Good poker players learn how to read signs from their opponents about when they are bluffing. For Malcolm Turnbull, one signal is when he says “as you know”.
And out it came on Monday night on Q&A when Aldo Donato asked about the NBN debacle.
NBN costs have almost doubled, and the NBN has paused the rollout of its hybrid coaxial fibre technology because the number of complaints are astronomical and the technology does not work. At what point do we acknowledge that the cost savings do not justify the incredibly poor service, and accept the need to revert to a fibre-to-the-house solution that an innovation nation deserves?
Turnbull began his answer with the dismissive smackdown “Almost…almost everything you said there is, uh, incorrect”, a response met by justifiable laughter and groaning from the audience.
“The fact of the matter is that if we were to do an NBN on fibre to the premises across the nation, as you know, it would take six to eight years longer and cost up to $30 billion more. That is a fact, Aldo. I’m sorry, that really is a fact.”
And how do we know this? Because Malcolm told us so.
When Opposition spokesman Stephen Conroy stated that “the cost of the Mr Turnbull’s second-rate copper NBN has nearly doubled to up to $56 billion,” his office was promptly raided by the AFP on the grounds that he was quoting from commercial-in-confidence internal NBN documents. Obviously, what he was saying was true.
The Coalition had promised that, by the end of 2016, all Australians would have minimum speeds of 25 Mbps. According to NBN themselves, at the end of 2017, the service is now “available to more than half of Australian homes and businesses nationwide.”
Malcolm said “it will be three-quarters built by the 30th of June next year, according to the company’s plans, and they say they’re on track to that, and they are committed to getting it completed by 2020.”
Cost blowouts and delays are undeniable, unless you are the PM who foist this dog’s breakfast upon us.
Malcolm went on to say “The pause in the HFC rollout is in order to ensure that premises that are on hybrid fibre coax – these are people with, effectively, mostly, Foxtel, pay TV cables – uh, will…they continue to get their broadband service from Telstra, and they won’t be switched over to the NBN until some technical issues have been resolved. The pause in the rollout is about six months.”
It is interesting to note that the good burghers of Point Piper have had their HFC connection to the NBN up and running for some time.
As NBN proudly publishes data about the increasing number of people who have taken up the service, they neglect to mention that you don’t have a choice in the matter. Once an area becomes “NBN ready”, a cease sales order is imposed. Any new connections must be to the NBN and existing connections must change over by a certain date whether you want to or not.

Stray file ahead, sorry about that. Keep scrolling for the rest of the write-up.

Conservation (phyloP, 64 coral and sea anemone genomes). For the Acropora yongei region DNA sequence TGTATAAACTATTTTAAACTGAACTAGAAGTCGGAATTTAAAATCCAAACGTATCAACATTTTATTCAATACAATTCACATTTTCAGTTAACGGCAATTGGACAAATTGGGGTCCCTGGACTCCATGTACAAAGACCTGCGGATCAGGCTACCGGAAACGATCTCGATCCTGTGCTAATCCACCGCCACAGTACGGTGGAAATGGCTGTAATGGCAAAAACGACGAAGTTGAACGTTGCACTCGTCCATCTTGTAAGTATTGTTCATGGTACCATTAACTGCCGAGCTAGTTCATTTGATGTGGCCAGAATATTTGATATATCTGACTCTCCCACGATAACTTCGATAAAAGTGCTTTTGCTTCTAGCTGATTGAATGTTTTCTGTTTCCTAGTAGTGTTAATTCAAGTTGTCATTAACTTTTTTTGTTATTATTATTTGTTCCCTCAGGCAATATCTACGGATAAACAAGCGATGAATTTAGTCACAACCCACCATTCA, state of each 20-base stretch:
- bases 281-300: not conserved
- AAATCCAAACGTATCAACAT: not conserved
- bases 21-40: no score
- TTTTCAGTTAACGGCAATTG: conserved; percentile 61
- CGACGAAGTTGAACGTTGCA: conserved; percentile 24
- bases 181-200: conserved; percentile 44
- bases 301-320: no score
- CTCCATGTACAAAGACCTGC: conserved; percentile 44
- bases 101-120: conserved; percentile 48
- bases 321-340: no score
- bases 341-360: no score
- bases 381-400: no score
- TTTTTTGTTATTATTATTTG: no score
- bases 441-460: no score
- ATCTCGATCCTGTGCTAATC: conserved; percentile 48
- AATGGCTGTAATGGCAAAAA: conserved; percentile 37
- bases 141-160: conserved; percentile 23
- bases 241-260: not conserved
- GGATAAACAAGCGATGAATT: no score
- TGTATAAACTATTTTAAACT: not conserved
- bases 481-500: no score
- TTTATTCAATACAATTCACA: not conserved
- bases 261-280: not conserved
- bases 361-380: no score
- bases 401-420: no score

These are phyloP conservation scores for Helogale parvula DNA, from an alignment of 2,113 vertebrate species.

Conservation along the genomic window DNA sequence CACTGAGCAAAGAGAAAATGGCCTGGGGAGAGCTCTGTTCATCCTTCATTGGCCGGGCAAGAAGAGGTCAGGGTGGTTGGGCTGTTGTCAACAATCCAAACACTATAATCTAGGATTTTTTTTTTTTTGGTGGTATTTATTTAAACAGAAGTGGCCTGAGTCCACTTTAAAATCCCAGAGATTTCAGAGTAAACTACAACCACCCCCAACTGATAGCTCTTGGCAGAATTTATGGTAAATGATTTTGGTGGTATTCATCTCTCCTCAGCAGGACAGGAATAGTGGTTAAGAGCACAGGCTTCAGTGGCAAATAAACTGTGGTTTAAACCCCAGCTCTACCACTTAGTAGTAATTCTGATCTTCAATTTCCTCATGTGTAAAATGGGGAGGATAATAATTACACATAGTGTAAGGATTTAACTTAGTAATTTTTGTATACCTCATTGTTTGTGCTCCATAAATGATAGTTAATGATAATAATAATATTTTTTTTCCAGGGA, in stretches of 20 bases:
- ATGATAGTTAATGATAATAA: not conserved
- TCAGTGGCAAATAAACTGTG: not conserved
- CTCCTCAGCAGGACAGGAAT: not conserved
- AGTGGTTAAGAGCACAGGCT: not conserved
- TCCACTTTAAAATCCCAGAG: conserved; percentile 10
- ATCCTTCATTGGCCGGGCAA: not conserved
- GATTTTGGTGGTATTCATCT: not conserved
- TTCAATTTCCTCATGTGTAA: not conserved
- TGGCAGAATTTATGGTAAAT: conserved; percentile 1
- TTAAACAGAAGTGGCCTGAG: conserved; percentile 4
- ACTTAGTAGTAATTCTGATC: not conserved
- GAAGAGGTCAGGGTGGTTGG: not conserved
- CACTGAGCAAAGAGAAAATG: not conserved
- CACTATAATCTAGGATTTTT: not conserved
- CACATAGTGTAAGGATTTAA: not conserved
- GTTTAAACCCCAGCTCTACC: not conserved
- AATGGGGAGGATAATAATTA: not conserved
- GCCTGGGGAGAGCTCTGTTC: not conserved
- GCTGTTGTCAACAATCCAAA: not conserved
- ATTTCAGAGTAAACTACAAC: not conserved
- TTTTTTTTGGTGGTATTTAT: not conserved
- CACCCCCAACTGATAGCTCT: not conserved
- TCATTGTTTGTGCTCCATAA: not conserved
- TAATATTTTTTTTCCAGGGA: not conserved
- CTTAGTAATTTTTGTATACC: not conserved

Living in a marginal seat, we became early guinea pigs for FttN and my life has been hell ever since. I cannot tell you how many hours I have spent on the phone trying to sort out the mess that has been thrust upon us but it would be in the hundreds.
My business was without EFTPOS, fax and security for two months due to a porting mistake by our Telco which Telstra and NBN made impossible to fix.
My home suffered continuous dropouts which not only affects the internet, it takes out our landline with it leaving us with no phone service at all as we live in a mobile blackspot.
Eventually they conceded that we have an “unstable connection” that could only be fixed by lowering the available speed.
I stupidly had been paying for 100 Mbps when Telstra have finally admitted that the maximum download I can receive is 40 Mbps, not that we ever achieve that. Interestingly, they informed me that, if you can get speeds that are half of what you are paying for, they consider that a “good” connection.
When the questioner on the Q&A show raised his hand to respond to Malcolm’s waffle, there followed a disgusting exchange where Turnbull the barrister sought to intimidate and belittle the man’s concerns with constant interruptions.
Eventually Mr Donato was able to get out what he was trying to say. “We’re rolling out a faster NBN, but it’s a far inferior NBN.”
Again, he was smacked down.
MALCOLM TURNBULL: “No, well, you’re wrong. With great respect, Aldo, you’re quite wrong. It is rolling out faster, and that means that more people are getting high-speed broadband more quickly. Believe me, the technology that you have to connect you to the internet is much less important…is irrelevant compared to the service level. What you want to do is…you need to have is the right service level to meet your needs. And what we are doing is ensuring that more people get connected more quickly, and at prices they can afford.
And, you know, do you remember the debate we used to have a few years back when they said everyone is going to need 1,000 megabits per second speed? Do you remember that? You would be a complete…you would just be a total loser, they said, if you don’t have 1,000 megabits per second speed. The vast majority of customers on NBN pay for products of 25 megabits per second or less.”
In actual fact, no-one suggested that we all need speeds of 1,000 Mbps right now, just that fibre connections are capable of being upgraded to higher speeds as they become necessary. Let’s not forget that Malcolm scoffed at the idea of needing 100 Mbps.
And one of the reasons that most people have signed up to 25 Mbps is because the system is not capable of delivering higher.
Malcolm assured us all that “the approach that we’re taking is consistent with the approach that is happening right around the world.”
With rapidly evaporating respect Mr Turnbull, that’s crap. The rest of the world is moving to fibre whilst you have made us a communications backwater, ranking 50th in the world behind places like Thailand, Estonia, Bulgaria and Kenya.